Inadvertent Weather Modification Resulting From Anthropogenic Emissions and Photochemistry
Both the aerosol direct and indirect effect have been known to be of importance on the climatological time scales, and for this reason, parameterizations for these effects are included into climate models. On shorter synoptic time scales, and on the local scale, these aerosol effects may also be responsible for inadvertent weather modification. In this work, a 2.5 km horizontal resolution fully coupled air-quality model (GEM-MACH) was used to investigate the impacts of feedbacks between chemically created aerosols and weather. The potential for inadvertent weather modification was investigated through the comparison between simulations in which the model-generated aerosols were used to modify the aerosol direct and indirect effect, to simulations in which simplified climatological parameterizations were used. The domain chosen includes a region of urban and industrial emissions in Canada.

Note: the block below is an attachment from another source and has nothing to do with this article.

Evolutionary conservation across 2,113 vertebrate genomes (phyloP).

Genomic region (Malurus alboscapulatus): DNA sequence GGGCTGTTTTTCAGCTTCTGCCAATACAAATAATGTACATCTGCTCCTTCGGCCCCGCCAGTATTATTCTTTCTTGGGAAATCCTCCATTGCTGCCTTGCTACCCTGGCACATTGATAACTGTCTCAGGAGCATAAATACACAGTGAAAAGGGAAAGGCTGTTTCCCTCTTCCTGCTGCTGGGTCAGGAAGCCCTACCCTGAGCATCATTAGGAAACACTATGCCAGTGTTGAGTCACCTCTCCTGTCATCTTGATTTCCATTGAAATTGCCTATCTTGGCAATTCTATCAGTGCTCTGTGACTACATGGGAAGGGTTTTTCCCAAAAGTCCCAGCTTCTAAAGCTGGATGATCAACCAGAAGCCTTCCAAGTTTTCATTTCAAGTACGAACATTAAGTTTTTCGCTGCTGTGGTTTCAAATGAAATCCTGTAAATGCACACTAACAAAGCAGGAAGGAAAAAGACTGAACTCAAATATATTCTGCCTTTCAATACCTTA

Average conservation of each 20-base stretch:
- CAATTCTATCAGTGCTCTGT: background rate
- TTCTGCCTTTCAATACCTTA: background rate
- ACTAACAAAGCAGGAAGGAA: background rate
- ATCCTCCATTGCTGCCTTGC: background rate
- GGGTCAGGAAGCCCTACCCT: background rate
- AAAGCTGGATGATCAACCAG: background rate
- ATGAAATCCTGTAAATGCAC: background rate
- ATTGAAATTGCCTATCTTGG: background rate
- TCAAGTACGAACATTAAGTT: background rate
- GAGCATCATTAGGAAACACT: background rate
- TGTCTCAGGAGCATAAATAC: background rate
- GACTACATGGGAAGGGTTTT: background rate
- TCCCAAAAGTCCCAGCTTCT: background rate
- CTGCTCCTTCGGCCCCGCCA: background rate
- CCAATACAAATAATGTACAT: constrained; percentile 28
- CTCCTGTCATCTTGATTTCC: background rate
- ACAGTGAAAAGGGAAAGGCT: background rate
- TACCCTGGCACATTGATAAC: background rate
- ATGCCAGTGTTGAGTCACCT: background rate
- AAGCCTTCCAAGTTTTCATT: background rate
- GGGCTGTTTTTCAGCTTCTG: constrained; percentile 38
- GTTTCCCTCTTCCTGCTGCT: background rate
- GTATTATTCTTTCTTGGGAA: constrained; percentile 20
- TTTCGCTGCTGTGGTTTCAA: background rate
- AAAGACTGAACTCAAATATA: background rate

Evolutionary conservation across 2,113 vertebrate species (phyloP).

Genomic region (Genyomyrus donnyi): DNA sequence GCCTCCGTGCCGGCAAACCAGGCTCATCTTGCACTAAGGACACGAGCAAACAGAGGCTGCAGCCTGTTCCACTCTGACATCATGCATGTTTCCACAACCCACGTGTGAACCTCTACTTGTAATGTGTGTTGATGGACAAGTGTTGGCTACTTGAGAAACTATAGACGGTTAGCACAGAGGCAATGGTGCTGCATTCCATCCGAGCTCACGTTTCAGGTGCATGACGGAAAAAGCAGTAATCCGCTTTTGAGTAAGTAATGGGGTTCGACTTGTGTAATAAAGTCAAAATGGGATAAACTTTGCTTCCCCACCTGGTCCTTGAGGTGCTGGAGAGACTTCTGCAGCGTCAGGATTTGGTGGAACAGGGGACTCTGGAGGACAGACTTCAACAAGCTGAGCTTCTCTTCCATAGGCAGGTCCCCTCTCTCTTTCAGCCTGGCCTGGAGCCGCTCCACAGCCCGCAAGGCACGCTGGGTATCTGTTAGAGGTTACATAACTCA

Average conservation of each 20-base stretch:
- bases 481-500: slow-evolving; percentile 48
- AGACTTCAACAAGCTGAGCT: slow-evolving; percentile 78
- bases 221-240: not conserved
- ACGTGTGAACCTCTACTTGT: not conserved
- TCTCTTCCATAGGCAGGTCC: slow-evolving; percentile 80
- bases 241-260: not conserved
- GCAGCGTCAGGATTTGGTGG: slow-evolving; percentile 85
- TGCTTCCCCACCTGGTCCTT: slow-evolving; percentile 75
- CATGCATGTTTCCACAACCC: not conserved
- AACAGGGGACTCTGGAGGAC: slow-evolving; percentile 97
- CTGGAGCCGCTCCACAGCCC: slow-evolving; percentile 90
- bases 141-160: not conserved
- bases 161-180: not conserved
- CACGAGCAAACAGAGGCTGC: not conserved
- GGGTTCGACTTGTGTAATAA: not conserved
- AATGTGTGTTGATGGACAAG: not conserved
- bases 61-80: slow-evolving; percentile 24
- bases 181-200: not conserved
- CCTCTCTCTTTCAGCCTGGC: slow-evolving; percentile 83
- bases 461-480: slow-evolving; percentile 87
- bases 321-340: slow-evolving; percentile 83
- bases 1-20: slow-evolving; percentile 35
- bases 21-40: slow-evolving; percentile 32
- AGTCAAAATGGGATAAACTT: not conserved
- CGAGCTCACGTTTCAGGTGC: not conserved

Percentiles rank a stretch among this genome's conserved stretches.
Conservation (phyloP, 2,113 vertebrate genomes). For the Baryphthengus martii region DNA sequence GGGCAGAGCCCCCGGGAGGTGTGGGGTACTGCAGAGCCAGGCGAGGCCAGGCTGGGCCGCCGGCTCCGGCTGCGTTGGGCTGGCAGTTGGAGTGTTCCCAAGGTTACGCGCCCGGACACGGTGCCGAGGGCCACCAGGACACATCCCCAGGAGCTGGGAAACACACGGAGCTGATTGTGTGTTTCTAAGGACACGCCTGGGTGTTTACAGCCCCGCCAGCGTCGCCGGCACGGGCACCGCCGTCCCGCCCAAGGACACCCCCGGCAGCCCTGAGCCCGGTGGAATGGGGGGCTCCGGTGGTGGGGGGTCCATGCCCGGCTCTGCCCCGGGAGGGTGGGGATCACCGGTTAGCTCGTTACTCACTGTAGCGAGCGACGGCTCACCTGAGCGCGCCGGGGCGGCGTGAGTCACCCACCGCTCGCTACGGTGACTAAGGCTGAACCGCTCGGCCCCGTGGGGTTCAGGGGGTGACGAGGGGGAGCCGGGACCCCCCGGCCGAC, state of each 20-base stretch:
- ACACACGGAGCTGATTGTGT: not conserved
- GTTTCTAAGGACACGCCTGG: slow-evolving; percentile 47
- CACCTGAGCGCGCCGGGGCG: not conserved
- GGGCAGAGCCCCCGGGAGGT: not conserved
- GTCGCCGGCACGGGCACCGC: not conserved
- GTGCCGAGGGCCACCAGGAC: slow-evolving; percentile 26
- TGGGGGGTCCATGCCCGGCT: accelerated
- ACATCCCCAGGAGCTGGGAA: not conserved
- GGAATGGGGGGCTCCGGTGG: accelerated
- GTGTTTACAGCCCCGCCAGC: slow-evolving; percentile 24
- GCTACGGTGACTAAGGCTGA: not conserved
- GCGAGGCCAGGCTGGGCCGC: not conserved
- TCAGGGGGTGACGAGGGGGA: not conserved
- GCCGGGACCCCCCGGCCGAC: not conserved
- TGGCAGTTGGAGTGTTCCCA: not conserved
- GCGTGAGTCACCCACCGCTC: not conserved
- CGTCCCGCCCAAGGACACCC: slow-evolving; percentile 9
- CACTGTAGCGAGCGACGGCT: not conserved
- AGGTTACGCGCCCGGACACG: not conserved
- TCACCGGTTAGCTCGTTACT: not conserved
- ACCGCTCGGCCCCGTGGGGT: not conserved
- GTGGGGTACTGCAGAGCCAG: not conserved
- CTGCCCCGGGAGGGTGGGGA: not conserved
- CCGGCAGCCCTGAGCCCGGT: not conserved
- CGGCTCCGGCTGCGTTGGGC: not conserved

The model results show that the local emissions and chemistry may modify local weather, particularly in regions where the emissions are large, with modifications to short wave radiation reaching the surface, surface temperatures, surface pressures, precipitation and cloud water variables. The feedbacks between the chemically created particles and weather also modify the dispersion and transport of the chemical species. The impact of these simulation differences relative to observations will be discussed.